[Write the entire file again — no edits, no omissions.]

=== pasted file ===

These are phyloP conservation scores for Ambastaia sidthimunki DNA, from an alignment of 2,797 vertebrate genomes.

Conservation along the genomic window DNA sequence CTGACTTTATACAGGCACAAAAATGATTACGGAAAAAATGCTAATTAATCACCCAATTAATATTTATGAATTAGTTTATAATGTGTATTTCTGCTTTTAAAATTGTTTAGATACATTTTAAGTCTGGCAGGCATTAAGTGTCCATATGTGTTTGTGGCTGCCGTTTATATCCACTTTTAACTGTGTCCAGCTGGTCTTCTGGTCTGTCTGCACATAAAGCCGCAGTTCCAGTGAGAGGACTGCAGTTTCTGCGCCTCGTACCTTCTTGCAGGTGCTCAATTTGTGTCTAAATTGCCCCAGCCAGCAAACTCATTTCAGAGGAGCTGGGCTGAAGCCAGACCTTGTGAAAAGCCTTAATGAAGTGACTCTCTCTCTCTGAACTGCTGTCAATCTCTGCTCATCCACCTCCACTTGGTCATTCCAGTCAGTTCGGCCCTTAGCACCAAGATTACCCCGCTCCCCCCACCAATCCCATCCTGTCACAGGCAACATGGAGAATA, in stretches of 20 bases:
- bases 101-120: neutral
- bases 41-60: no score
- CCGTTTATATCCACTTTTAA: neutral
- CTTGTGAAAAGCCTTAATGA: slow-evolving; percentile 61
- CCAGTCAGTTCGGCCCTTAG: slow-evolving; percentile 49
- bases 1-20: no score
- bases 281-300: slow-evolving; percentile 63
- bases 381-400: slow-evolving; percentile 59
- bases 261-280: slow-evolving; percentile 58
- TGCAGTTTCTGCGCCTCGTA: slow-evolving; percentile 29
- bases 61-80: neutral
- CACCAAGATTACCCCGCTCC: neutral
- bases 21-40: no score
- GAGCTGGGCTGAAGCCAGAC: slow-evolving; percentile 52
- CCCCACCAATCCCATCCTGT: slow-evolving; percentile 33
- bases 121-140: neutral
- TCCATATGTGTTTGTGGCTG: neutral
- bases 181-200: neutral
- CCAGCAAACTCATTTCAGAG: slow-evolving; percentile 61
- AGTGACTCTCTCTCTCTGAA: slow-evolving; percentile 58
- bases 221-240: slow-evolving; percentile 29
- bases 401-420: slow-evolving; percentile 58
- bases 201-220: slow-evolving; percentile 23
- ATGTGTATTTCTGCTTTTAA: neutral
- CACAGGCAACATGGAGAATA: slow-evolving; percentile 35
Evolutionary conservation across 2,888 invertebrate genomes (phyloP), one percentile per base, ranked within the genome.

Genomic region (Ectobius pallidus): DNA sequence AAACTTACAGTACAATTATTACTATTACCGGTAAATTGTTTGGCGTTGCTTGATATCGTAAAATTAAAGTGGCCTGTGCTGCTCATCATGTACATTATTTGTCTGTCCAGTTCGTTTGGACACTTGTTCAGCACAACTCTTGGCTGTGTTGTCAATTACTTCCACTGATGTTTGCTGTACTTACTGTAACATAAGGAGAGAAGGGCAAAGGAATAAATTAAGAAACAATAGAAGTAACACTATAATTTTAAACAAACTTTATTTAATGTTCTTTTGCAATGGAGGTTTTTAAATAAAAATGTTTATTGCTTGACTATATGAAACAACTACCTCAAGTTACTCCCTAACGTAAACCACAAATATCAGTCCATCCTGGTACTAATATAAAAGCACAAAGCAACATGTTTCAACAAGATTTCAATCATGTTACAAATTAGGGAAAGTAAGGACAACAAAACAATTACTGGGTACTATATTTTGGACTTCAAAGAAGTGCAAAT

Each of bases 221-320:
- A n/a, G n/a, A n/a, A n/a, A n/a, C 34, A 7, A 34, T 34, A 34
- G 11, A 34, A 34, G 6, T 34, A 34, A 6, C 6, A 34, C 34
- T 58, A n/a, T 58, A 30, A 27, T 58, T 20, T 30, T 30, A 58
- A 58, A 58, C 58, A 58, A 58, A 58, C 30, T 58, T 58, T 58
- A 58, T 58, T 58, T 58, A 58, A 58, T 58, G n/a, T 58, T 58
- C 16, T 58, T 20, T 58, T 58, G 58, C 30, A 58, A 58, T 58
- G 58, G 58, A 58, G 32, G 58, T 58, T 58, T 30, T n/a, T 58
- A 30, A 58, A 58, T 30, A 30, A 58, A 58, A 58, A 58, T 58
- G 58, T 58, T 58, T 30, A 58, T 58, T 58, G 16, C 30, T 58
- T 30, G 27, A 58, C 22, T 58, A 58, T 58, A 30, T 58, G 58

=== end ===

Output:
These are phyloP conservation scores for Ambastaia sidthimunki DNA, from an alignment of 2,797 vertebrate genomes.

Conservation along the genomic window DNA sequence CTGACTTTATACAGGCACAAAAATGATTACGGAAAAAATGCTAATTAATCACCCAATTAATATTTATGAATTAGTTTATAATGTGTATTTCTGCTTTTAAAATTGTTTAGATACATTTTAAGTCTGGCAGGCATTAAGTGTCCATATGTGTTTGTGGCTGCCGTTTATATCCACTTTTAACTGTGTCCAGCTGGTCTTCTGGTCTGTCTGCACATAAAGCCGCAGTTCCAGTGAGAGGACTGCAGTTTCTGCGCCTCGTACCTTCTTGCAGGTGCTCAATTTGTGTCTAAATTGCCCCAGCCAGCAAACTCATTTCAGAGGAGCTGGGCTGAAGCCAGACCTTGTGAAAAGCCTTAATGAAGTGACTCTCTCTCTCTGAACTGCTGTCAATCTCTGCTCATCCACCTCCACTTGGTCATTCCAGTCAGTTCGGCCCTTAGCACCAAGATTACCCCGCTCCCCCCACCAATCCCATCCTGTCACAGGCAACATGGAGAATA, in stretches of 20 bases:
- bases 101-120: neutral
- bases 41-60: no score
- CCGTTTATATCCACTTTTAA: neutral
- CTTGTGAAAAGCCTTAATGA: slow-evolving; percentile 61
- CCAGTCAGTTCGGCCCTTAG: slow-evolving; percentile 49
- bases 1-20: no score
- bases 281-300: slow-evolving; percentile 63
- bases 381-400: slow-evolving; percentile 59
- bases 261-280: slow-evolving; percentile 58
- TGCAGTTTCTGCGCCTCGTA: slow-evolving; percentile 29
- bases 61-80: neutral
- CACCAAGATTACCCCGCTCC: neutral
- bases 21-40: no score
- GAGCTGGGCTGAAGCCAGAC: slow-evolving; percentile 52
- CCCCACCAATCCCATCCTGT: slow-evolving; percentile 33
- bases 121-140: neutral
- TCCATATGTGTTTGTGGCTG: neutral
- bases 181-200: neutral
- CCAGCAAACTCATTTCAGAG: slow-evolving; percentile 61
- AGTGACTCTCTCTCTCTGAA: slow-evolving; percentile 58
- bases 221-240: slow-evolving; percentile 29
- bases 401-420: slow-evolving; percentile 58
- bases 201-220: slow-evolving; percentile 23
- ATGTGTATTTCTGCTTTTAA: neutral
- CACAGGCAACATGGAGAATA: slow-evolving; percentile 35
Evolutionary conservation across 2,888 invertebrate genomes (phyloP), one percentile per base, ranked within the genome.

Genomic region (Ectobius pallidus): DNA sequence AAACTTACAGTACAATTATTACTATTACCGGTAAATTGTTTGGCGTTGCTTGATATCGTAAAATTAAAGTGGCCTGTGCTGCTCATCATGTACATTATTTGTCTGTCCAGTTCGTTTGGACACTTGTTCAGCACAACTCTTGGCTGTGTTGTCAATTACTTCCACTGATGTTTGCTGTACTTACTGTAACATAAGGAGAGAAGGGCAAAGGAATAAATTAAGAAACAATAGAAGTAACACTATAATTTTAAACAAACTTTATTTAATGTTCTTTTGCAATGGAGGTTTTTAAATAAAAATGTTTATTGCTTGACTATATGAAACAACTACCTCAAGTTACTCCCTAACGTAAACCACAAATATCAGTCCATCCTGGTACTAATATAAAAGCACAAAGCAACATGTTTCAACAAGATTTCAATCATGTTACAAATTAGGGAAAGTAAGGACAACAAAACAATTACTGGGTACTATATTTTGGACTTCAAAGAAGTGCAAAT

Each of bases 221-320:
- A n/a, G n/a, A n/a, A n/a, A n/a, C 34, A 7, A 34, T 34, A 34
- G 11, A 34, A 34, G 6, T 34, A 34, A 6, C 6, A 34, C 34
- T 58, A n/a, T 58, A 30, A 27, T 58, T 20, T 30, T 30, A 58
- A 58, A 58, C 58, A 58, A 58, A 58, C 30, T 58, T 58, T 58
- A 58, T 58, T 58, T 58, A 58, A 58, T 58, G n/a, T 58, T 58
- C 16, T 58, T 20, T 58, T 58, G 58, C 30, A 58, A 58, T 58
- G 58, G 58, A 58, G 32, G 58, T 58, T 58, T 30, T n/a, T 58
- A 30, A 58, A 58, T 30, A 30, A 58, A 58, A 58, A 58, T 58
- G 58, T 58, T 58, T 30, A 58, T 58, T 58, G 16, C 30, T 58
- T 30, G 27, A 58, C 22, T 58, A 58, T 58, A 30, T 58, G 58